„Value“ sounds like an abstract term, difficult to describe and not clearly definable.A bit like a mission statement or a company’s vision – hard to understand, like all these other formulations, which are kind of meaningless empty words for many companies and their executives. But why is it so important to define the company’s values and how can we succeed in living them day by day? I’m trying to offer you a combination of personal experience and gathered information from various books and articles.
Core values shape companies – not the other way around
Core Value – what is it all about?
The specialized literature about values in companies is enormous. If these are supplemented by personal experiences, it becomes clear that this is not the right place for empty gossip. But first things first…
What are the true core values of a company?
They are defined as the basic principles that are permanent. Whule strategies and positioning change over time, core values are constant. Research has shown that companies typically have three to five core values. Patrick M. Lencioni defined different types of values in his text „Make Your Values Mean Something“:
- Core Values: They are deeply rooted and the cornerstones of the company’s culture.
- Aspirational Values: The company needs these values to be successful in the future. Aspirational Values typically differ significantly from Core Values.
- Permission-to-play Values: These are real fundamentals, but they are self-evident. For example, no lies or thefts should be allowed
- Accidental Values: These values have been established over time by the way the company is run or has been run in the past. So these values have not been defined in a targeted process, they developed over time.
All in all, you see that there are self-evident values and values that develop over time. But the core values of the company must be clearly defined, and they are almost unchangeable.
Who should define values?
In many companies, even in very successful ones, fixed values are empty phrases such as „customer satisfaction“. And also the process of defining values is often simply wrong. Employees are interviewed and suggestions are obtained, and perhaps even internal votes are made. However, when it comes to the company’s values, a participatory approach is not the right way to go. The core values must be defined by a small circle, ideally the founding team and the management closest to the founders. These people have built or at least strongly shaped the company. Therefore, the basis on which the company is built must come from them. The defined values must then be communicated transparently, so awareness of the core values can be ensured. In order to show why these values were appointed core values, real-life stories are suitable that illustrate, for example, how the founding team itself lives these values in everyday life. Real stories that show how the Core Values are lived can also be used to explain the Core Values to new team members. These examples bring the Core Values to life and illustrate that the topic is taken seriously and implemented.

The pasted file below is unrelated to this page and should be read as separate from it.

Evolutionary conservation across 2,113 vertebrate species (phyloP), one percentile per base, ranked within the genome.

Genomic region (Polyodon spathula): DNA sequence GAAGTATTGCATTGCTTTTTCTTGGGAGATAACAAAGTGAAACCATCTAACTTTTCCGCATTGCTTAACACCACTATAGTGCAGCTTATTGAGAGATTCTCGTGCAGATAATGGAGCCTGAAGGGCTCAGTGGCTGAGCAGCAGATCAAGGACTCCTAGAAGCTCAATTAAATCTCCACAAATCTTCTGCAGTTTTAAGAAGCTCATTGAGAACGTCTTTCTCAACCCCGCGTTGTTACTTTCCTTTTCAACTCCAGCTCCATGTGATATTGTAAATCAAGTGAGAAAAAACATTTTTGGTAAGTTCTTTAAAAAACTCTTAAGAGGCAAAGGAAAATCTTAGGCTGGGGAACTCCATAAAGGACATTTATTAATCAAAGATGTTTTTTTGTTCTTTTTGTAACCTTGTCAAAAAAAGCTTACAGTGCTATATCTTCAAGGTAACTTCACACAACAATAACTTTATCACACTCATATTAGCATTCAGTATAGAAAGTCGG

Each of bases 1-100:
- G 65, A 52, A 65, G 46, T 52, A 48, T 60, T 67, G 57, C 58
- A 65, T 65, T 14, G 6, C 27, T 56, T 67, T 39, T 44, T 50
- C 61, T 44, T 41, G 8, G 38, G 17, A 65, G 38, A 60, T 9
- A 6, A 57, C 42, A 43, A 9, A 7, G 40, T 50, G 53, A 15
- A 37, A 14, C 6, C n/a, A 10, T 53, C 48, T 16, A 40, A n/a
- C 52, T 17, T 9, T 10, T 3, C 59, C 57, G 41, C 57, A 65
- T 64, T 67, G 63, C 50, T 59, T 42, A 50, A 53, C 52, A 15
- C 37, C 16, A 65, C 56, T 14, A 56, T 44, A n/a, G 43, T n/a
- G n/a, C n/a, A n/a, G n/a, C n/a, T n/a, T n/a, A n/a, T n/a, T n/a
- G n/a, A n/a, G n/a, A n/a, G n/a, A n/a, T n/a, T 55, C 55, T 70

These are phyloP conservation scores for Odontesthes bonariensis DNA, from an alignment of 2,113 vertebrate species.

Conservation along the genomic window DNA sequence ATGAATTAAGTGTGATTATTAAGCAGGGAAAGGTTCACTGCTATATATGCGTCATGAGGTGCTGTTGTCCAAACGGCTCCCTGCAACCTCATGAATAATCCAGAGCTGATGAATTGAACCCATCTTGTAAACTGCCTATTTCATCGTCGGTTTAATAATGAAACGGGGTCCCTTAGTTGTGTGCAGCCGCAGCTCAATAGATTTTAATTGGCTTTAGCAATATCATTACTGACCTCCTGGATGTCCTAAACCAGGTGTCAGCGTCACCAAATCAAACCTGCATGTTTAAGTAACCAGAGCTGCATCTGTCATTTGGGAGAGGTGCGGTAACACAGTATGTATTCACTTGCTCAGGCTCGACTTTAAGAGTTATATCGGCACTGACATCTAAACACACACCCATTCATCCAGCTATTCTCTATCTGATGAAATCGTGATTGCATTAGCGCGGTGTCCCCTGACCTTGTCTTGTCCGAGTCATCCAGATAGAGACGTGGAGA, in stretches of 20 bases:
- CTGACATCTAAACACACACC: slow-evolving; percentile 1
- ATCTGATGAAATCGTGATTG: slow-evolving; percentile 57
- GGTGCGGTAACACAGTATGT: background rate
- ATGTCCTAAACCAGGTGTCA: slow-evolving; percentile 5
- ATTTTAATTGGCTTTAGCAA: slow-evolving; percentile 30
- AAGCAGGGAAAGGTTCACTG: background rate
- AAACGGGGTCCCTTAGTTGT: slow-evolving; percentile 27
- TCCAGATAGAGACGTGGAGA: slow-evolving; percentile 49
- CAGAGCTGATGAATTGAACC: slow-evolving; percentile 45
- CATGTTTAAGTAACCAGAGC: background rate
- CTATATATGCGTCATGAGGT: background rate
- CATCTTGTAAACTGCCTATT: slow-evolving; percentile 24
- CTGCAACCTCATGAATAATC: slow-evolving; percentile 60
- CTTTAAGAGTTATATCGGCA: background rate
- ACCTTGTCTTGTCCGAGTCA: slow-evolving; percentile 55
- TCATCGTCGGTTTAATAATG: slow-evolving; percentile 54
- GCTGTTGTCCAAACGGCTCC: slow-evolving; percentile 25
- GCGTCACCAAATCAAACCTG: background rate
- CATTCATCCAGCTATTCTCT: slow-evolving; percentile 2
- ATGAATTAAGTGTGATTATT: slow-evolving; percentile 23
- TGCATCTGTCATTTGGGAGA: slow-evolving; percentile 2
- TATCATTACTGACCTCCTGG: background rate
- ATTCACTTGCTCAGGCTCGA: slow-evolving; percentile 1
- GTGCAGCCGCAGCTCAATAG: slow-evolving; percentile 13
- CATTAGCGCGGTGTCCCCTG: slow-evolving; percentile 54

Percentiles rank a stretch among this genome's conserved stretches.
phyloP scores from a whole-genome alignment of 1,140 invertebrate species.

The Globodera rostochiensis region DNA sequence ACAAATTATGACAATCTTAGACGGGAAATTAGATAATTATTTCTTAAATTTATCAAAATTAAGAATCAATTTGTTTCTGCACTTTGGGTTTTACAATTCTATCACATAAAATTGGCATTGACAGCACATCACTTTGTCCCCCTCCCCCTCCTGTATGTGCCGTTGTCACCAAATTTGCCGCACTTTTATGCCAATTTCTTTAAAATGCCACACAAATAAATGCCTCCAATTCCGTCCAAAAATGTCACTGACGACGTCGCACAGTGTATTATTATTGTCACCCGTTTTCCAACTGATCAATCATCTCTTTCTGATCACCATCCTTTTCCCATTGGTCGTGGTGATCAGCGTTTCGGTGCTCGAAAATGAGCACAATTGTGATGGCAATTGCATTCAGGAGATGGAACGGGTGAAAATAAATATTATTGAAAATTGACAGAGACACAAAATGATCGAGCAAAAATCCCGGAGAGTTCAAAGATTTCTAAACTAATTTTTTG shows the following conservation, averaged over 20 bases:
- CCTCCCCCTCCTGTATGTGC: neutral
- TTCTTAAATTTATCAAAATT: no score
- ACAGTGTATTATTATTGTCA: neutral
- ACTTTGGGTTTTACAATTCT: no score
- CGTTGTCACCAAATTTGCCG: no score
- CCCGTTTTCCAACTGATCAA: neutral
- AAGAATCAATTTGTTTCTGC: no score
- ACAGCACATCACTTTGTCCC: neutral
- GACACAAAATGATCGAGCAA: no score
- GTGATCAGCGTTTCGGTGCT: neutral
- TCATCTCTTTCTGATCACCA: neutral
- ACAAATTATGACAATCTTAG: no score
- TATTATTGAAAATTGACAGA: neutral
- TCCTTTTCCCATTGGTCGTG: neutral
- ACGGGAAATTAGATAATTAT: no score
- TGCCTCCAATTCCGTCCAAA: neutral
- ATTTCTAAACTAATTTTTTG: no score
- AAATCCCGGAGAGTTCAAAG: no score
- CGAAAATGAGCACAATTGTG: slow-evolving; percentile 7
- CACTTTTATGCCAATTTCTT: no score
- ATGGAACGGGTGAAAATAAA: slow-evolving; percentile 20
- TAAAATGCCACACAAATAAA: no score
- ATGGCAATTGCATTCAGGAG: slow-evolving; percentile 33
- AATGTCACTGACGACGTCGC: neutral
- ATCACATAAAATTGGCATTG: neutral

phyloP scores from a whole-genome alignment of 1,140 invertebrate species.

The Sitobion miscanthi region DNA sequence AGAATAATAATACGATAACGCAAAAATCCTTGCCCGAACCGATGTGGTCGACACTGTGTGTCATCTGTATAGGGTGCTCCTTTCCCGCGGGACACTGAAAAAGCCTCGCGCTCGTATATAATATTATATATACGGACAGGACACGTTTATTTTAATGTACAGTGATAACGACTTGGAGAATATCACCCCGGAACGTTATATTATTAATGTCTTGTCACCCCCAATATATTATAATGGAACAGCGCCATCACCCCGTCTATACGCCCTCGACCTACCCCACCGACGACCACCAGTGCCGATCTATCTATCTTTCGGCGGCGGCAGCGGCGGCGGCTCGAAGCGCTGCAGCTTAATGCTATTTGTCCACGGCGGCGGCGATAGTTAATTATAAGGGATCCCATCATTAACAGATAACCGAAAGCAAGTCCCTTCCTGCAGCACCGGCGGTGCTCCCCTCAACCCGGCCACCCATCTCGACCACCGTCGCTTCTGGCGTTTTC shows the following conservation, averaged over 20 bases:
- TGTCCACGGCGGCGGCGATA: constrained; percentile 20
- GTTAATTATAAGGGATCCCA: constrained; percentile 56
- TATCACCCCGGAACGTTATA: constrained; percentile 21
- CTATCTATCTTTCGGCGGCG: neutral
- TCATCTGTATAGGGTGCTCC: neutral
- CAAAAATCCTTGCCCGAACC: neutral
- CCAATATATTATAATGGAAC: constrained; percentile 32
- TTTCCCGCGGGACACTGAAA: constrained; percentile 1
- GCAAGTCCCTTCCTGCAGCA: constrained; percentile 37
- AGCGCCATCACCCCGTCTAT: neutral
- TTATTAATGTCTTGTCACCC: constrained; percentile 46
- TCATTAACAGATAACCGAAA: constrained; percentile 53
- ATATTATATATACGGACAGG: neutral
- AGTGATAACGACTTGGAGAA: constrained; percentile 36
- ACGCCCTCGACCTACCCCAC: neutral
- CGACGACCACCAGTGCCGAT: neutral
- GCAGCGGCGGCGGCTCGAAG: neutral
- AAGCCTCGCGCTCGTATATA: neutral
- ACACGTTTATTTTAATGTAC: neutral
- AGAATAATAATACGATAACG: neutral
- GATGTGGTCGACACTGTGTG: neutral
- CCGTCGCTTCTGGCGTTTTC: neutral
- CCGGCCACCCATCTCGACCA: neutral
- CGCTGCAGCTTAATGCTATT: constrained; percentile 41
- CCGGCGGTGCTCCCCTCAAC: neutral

How can core values be used in everyday life?
Values define well and good, but they can only become a real competitive advantage if the are used in real life. First of all, the core values must become clear to everyone in the company. According to Patrick M. Lencioni (2002, p.9), managers have to repeat such basic things at least seven times until all employees really know about them and actively take the communicated information seriously. After the Core Values have been developed, a lot of communicative work has to be done. The next step is to incorporate the core values into all areas of the company. They have to be enforced consistently. This is even possible in regular evaluation- and feedback-discussions with employees, as I can report from my own experience. We also check our applicants to see whether they fit in with our core values. If there is any doubt, they will not be hired. We can easily make this decision by just using a simple +/- scheme. In this case, it doesn’t matter how good the professional aptitude would be. These steps make it clear whether a company not only knows its core values but also lives them. In the same way, bonuses can be adjusted to whether the way employees work has corresponded to the core values of the company. Finally, if someone does not identify with our core values any longer, we have to let this person go. Actively incorporating core values into processes and decisions is the essential step by which core values are ultimately taken seriously by everyone. Core values become a competitive advantage especially when companies know what they stand for and convey this message to the outside world. This irrevocable character, which remains even in times of crisis, is a clear guideline that always serves as orientation. Meanwhile, other companies are struggling with reorientation, saying that customer satisfaction and happy employees are particularly important to them and that no one in the company knows what the company stands for.
Patrick M. Lencioni 2002: Make Your Values Mean Something. In: Harvard Business School
James C. Collins and Jerry I. Porras 1996: Building Your Company’s Vision. In: Harvard
Business Review September – October 1996
“If you can’t see yourself working with someone for life, don’t work with them for a day.” — Naval Ravikant